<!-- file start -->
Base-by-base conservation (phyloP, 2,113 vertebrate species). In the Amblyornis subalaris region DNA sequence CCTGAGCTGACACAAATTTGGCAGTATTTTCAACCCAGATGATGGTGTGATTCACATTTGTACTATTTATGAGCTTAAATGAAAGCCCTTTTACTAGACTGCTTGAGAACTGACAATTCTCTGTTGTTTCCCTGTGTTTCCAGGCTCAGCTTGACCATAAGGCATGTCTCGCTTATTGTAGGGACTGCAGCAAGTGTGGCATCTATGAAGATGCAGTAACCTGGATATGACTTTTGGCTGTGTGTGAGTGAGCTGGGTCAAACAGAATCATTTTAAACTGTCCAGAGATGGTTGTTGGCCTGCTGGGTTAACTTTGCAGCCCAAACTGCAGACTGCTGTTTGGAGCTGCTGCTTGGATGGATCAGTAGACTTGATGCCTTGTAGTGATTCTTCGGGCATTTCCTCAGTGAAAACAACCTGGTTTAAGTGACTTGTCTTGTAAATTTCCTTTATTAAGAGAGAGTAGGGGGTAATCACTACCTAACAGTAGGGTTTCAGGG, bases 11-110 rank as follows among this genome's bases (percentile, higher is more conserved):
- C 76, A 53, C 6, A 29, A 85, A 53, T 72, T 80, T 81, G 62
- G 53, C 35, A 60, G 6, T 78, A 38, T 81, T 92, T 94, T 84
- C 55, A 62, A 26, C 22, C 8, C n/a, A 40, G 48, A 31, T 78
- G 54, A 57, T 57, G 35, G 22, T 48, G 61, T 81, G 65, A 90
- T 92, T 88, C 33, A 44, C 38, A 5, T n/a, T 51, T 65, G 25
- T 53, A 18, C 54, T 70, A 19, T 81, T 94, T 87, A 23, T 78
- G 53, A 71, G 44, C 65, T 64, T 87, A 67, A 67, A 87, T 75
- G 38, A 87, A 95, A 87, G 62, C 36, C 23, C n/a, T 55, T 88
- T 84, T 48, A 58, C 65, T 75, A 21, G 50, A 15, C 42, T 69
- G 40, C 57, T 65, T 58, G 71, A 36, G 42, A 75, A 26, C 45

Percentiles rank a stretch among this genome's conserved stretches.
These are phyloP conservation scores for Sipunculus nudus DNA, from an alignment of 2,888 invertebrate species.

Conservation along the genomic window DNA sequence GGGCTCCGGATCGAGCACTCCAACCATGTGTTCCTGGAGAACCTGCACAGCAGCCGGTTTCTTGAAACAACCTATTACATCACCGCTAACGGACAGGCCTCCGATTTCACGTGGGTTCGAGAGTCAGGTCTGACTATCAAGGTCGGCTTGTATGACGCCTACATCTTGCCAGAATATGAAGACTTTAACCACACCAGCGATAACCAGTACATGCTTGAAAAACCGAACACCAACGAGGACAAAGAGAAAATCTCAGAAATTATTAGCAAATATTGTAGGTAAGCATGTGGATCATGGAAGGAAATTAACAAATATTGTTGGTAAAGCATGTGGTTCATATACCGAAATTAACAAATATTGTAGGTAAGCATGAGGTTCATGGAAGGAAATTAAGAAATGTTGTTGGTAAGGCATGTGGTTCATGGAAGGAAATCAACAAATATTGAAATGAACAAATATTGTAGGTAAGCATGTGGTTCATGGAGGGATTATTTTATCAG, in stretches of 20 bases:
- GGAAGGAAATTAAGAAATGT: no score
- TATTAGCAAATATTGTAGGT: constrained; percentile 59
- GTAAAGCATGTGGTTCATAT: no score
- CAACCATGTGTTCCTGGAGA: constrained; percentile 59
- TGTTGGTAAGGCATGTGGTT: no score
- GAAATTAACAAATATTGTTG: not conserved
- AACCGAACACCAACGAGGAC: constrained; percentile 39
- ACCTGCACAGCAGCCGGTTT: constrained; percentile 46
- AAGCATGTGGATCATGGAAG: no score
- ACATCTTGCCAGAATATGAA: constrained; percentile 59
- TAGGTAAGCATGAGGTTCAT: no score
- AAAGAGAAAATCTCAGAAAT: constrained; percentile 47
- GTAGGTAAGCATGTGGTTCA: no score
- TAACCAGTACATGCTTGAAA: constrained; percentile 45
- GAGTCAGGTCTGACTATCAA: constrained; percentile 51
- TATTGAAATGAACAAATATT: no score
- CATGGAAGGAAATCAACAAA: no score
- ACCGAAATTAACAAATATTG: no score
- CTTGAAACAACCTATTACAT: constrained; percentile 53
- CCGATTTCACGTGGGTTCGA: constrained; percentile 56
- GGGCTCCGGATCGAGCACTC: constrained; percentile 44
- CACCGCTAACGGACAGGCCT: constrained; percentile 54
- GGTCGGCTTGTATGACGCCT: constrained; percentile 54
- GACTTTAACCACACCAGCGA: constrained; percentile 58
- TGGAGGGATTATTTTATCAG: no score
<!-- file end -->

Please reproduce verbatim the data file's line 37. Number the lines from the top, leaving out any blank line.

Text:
- GGTCGGCTTGTATGACGCCT: constrained; percentile 54